Robert Katz’s History of Modern Italy
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Once Upon a Time in Liberated Rome
When flowers showered on freedom's army

Romans greeting GI liberators, June 4, 1944 With President Bush in Rome for the 60th anniversary of its liberation from Nazi occupaton, the Eternal City was literally the Talk of the Town - a weekly feature of the world-famous New Yorker magazine. The writer, John Seabrook, found undying gratitude among Romans toward the America of old, but not a kind word for Bush's "liberators" of America today. Seabrook drew on Robert Katz's The Battle for Rome for his sketch of the 1944 liberation, but here for the first time, from those same pages, is an extensive excerpt from the book. recounting of the perilous changeover from occupied to liberated Rome.1

Would Rome burn? Would the Colosseum fall - as in the ancient prophecy "When falls the Colosseum, Rome shall fall / And when Rome falls - the world"? Few people believed that Hitler would pardon the capital of the traitor-nation he had vowed to punish - not while his own capital was burning and falling, bombarded almost nightly by enemy air power.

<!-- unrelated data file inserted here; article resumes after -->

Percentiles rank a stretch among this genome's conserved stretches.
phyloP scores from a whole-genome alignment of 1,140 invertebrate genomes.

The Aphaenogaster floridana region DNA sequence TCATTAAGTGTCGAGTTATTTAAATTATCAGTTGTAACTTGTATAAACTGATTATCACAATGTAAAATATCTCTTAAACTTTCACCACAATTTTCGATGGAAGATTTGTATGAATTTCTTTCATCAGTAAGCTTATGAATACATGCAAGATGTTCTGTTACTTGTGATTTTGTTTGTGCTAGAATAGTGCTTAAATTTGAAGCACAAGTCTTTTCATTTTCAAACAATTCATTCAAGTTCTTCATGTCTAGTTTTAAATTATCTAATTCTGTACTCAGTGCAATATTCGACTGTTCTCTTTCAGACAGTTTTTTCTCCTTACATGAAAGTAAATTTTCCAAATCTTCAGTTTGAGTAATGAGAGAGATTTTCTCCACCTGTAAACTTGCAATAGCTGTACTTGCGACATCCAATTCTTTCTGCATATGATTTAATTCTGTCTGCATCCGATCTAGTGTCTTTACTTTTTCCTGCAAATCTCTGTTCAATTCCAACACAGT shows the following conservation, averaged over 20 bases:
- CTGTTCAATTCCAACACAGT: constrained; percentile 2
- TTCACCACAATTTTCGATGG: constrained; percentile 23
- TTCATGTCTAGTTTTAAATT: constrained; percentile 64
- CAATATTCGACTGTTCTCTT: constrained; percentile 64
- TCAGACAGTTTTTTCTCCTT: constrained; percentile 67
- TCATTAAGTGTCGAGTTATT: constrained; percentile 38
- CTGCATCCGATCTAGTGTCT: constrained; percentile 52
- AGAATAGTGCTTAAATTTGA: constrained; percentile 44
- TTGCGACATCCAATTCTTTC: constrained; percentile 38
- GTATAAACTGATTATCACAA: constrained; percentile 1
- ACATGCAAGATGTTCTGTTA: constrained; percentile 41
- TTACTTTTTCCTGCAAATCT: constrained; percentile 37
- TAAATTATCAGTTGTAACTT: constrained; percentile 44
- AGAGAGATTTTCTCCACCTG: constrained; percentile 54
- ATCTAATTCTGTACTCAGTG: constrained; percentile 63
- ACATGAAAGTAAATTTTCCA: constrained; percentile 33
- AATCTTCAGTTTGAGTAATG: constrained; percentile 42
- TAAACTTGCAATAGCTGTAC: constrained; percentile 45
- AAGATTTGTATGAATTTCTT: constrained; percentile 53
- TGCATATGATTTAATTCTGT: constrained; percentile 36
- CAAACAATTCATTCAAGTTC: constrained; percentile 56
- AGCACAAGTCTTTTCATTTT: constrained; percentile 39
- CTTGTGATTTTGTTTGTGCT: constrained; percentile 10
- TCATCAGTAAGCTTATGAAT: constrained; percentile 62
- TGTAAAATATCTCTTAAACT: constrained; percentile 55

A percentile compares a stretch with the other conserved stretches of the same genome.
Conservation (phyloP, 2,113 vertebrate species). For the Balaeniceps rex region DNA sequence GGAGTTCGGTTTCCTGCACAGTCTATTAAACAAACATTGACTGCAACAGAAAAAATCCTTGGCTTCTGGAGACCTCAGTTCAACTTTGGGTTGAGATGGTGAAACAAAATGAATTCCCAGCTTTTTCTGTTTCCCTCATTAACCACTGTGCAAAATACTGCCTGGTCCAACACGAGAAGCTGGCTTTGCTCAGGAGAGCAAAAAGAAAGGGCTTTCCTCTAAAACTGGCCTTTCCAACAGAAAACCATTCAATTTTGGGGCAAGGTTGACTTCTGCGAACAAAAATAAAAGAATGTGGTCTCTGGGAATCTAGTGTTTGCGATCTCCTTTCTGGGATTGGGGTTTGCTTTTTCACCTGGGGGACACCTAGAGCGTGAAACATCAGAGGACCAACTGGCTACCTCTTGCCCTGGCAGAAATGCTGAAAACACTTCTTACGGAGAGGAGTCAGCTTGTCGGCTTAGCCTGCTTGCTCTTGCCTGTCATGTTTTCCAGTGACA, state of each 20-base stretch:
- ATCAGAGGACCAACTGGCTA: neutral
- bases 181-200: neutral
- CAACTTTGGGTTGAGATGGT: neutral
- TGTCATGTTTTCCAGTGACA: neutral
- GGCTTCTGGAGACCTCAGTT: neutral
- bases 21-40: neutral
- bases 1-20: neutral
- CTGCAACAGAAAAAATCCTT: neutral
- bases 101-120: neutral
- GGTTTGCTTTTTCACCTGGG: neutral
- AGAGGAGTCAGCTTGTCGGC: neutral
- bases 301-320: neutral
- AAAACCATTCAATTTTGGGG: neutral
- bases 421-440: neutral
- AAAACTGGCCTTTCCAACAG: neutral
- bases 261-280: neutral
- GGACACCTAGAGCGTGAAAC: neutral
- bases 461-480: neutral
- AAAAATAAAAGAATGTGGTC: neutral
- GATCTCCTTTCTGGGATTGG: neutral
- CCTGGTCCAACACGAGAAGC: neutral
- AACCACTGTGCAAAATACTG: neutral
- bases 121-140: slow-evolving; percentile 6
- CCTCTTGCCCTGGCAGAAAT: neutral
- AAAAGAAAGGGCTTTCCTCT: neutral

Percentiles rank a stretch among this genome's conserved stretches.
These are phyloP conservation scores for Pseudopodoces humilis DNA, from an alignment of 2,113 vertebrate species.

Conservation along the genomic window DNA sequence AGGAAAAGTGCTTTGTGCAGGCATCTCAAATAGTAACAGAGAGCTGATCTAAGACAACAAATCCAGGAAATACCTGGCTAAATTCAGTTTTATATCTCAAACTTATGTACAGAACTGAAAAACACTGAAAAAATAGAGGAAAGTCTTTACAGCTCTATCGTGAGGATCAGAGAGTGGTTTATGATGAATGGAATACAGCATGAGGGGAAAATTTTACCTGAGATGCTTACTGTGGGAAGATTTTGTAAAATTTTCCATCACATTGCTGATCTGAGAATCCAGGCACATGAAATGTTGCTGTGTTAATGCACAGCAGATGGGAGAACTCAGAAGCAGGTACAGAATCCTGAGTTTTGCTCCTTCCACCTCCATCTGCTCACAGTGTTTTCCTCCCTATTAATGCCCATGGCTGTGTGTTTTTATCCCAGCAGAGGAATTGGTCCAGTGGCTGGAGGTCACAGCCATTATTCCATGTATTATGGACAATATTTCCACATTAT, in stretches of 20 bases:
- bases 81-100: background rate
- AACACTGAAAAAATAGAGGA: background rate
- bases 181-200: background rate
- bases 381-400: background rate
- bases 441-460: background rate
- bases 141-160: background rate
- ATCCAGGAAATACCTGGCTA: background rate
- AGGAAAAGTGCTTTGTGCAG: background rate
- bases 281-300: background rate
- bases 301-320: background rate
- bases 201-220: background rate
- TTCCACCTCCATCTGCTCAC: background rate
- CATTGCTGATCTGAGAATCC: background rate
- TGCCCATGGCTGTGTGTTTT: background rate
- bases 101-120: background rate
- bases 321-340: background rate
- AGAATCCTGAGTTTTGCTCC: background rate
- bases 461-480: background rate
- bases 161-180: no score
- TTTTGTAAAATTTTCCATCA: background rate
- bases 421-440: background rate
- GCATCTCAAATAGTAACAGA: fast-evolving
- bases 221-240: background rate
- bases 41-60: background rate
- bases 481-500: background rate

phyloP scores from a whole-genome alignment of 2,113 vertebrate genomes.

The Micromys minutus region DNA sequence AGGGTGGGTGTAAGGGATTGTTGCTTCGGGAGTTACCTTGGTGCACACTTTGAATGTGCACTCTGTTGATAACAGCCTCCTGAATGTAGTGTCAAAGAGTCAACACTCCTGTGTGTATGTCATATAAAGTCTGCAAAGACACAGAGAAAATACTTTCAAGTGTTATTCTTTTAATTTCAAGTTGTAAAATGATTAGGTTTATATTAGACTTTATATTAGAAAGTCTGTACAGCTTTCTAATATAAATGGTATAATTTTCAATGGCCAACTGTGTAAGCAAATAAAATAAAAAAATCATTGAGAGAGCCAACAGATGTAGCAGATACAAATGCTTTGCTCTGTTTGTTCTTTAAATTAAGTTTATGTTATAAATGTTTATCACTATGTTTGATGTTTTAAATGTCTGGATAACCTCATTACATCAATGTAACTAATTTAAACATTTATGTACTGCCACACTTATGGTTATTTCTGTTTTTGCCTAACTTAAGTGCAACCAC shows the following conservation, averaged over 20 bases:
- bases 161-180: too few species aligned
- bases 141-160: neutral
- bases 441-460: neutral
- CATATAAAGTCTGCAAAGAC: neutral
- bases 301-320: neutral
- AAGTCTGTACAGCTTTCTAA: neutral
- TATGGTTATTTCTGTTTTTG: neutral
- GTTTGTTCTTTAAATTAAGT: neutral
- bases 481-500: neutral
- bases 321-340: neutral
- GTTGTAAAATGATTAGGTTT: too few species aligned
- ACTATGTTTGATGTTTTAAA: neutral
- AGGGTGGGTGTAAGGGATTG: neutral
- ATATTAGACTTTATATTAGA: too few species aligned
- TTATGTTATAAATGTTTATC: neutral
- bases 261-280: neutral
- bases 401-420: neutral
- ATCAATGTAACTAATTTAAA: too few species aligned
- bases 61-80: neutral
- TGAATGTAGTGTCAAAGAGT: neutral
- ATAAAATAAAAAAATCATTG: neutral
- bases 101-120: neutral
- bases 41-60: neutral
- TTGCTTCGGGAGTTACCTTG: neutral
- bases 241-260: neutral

The Romans, who had come to feel the Führer's wrath, believed what they saw and heard, the window-rattling thunder coming out of perfect skies, the distant fires already encircling Rome. "The Germans would resist to the extreme," went the rumor cited by Elsa Morante, "and anyway they would first blow up all those famous places they had mined, and the Pope was getting ready to flee along with the Vatican's fleet of armored planes to someplace unknown."

The Pope in fact was said to have told Polizeiführer Wolff in their secret audience that he would never leave Rome voluntarily, adding, "My place is here, and here I will struggle on to the end for the Christian commandments." But down to the last moment Pius XII and the vast information-gathering apparatus of the Vatican would have no inkling of whether the Germans would defend against the Allied advance on Rome. The truth was that no one would know with any certainty, not the Allies, less so the Resistance, and not even the Germans. In the end, only Mussolini would express his desire to see Rome flattened into rubble like the abbey at Monte Cassino, and only the Pope would lift his voice in a warning of damnation, deeming that "whosoever raises his hand against Rome will be guilty of matricide before the civilized world and the eternal judgment of God." Others, belligerents or allies, would agree on a more practical approach: Rome must be saved, unless it must be destroyed.